Why is it that even now, as an early-middle aged adult, I have a difficult time keeping a straight face in church?
God must love a fool; after nearly 44 years yukking it up when the congregation and preacher are at their most stone-faced, I haven’t awakened in some fiery pit with a dozen or so pitchforks poking my backside. Isuppose it still could happen – sort of a divine “ha, kid, the joke’s on you” kind of moment – but I think if the Good Lord really wanted to punish me, he wouldn’t send me to that kind of a nether region.
    No, he would probably lock me in a room full of frothing religious nuts – folks who nderstand the Bible like a fork understands rare roast beef – for all eternity.
    When I was a kid, I would spend an awful lot of time fretting about going to hell because I couldn’t keep a straight face in church. When I got older, I concluded that God gave me this weird sense of humor, so if I got in trouble in his house, it was his fault. But since God has no faults, then he must have known what he was doing; therefore, I was following his plan for me to the best of my ability.
    But try explaining that to your parents when you’re 10 years old. Hey, try explaining it when you’re 43.
    I think back to days when all it took was a glance around the sanctuary to keep me in paroxysms of fist-biting, snort-stifling hilarity.
    First, there was that ancient old man, probably a great-uncle, iron-stiff, slicked back and scrubbed clean as a new turnip, sitting ever so piously in the front row, reading glasses perched atop his head ready to be pulled into action to magnify those swimming letters of scripture printed in 24-point-type in his well-worn leather Bible, which had not left his vest pocket for the last 30 years. Without fail, every Sunday, he would begin his ritual of nodding off five minutes into the opening anthem. He would never quite snore, but his mouth would slowly fall open, his uppers sliding just slightly forward, giving him this buck-toothed, lightly drooling, crazed baby-bird look.     He didn’t look much better in everyday life, either. In fact, that sort of narcoleptic effect – accentuated with orthotic shoes, Mr. Rogers Sweater and hat that looked as though someone scalped Rocky the Squirrel before making a World War I flying helmet out of him– was downright scary behind the wheel of his ’56 Studebaker, especially when you saw it close up in your own rear view mirror, or worse, front and center in your front windshield.
    The man had a constant cruising speed – Interstate or church parking lot – of about 27 and half miles per hour and no sense whatsoever of lane ownership. Turn signals, traffic signals and stop signs were completely out of his realm of understanding.
    Anyway, as the service progressed, his head would bob up and down, his glasses sliding off his forehead, eventually hitting him in the bridge of a bulbous, gin-blossomed nose – if a lifelong tee-totaling lemonade addict could develop gin blossoms – waking him abruptly from his drooling rapture.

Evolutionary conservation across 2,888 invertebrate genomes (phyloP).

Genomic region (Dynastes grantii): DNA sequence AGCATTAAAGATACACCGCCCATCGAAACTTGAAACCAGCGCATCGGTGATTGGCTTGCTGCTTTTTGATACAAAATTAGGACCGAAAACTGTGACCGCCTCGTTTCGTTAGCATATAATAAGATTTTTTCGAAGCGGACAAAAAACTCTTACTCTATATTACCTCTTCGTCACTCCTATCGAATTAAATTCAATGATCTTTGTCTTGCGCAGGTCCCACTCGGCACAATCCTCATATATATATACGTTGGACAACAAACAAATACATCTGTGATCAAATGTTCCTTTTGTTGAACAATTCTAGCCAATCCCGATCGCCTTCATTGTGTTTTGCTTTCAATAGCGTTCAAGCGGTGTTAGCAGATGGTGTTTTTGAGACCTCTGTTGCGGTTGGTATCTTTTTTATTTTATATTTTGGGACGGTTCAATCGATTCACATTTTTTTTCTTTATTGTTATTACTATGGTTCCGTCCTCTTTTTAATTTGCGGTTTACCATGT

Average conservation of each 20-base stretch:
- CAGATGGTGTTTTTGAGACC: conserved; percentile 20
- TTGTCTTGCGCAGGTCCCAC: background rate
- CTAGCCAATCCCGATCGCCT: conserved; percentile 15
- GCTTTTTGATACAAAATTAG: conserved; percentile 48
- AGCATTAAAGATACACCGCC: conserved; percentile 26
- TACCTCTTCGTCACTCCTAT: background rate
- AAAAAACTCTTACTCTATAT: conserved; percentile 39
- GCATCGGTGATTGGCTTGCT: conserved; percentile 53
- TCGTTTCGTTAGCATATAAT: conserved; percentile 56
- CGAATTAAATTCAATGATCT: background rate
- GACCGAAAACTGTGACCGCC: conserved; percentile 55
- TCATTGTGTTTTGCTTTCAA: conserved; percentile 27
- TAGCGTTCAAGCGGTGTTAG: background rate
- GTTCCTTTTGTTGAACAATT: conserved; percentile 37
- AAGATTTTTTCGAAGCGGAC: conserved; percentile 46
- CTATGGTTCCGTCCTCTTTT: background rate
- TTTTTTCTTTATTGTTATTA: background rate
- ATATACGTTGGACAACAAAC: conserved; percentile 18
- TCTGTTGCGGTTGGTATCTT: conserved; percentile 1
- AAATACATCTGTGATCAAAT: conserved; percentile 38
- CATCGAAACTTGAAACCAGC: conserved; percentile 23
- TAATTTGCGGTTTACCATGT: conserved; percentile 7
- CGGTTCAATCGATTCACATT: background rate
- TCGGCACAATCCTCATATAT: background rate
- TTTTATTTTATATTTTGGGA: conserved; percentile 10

He would open his eyes, suck in his uppers, look quickly around the sanctuary and give the congregation a loud, stage-whispered, “Amen.”
    This would go on for the entire service. But that was just the beginning.
    My cousin was the devil himself in church. I ran a close second. Between notes passed in the collection plate, hymns sung in cartoon falsetto and my cousin’s silent but oh-so-infectious, under-the-breath snickering, the two of us sitting together were a guaranteed recipe for disaster.
The basic problem was, church was probably a good thing, but wasn’t really my cup of lukewarm grape juice – and a visit to Bamberg meant going to church. Period. If you had failed to pack proper attire in the foolish assumption that your lack of Sunday-go-to-meetin’ clothes would excuse you from compulsory church attendance, that was your peril; truly heinous hand-me-down combinations would be provided. I have attended church tastefully outfitted in a plaid leisure suit jacket, the base color and fiber of which cannot be found anywhere in nature, high-water khakis two sizes too tight, the better to inform the world of my religious affiliation, white socks and my cousin’s little sister’s moccasins – a sartorial accent my cousin immediately broadcast to every single hot girl within five miles of us.
    I probably committed my worst sin during a revival one summer. We were bored by the droning sermons and unimpressed with the attempt at encouraging conversions by cutting off the house lights during altar call. Eventually, our parents, cattle prods at the ready, urged us forward to receive the Lord.
    As four of us knelt before the altar, eating the body and drinking the blood of the covenant — specimen cups of hot grape juice and tiny bits of stale crackers — I whispered to the youngest, “Reach over there and grab me another one.”
    Her eyes bugged, her face went scarlet, and she turned away with her hand over her mouth, but not before unleashing a loud, wet snort.
    I understand that on the third day of intense dry cleaning the holy Eucharist arose from the velvet.
    It was some time, like two days later, before I could sit down again. It was some time later – like last year – that we were ever allowed to sit together in church again.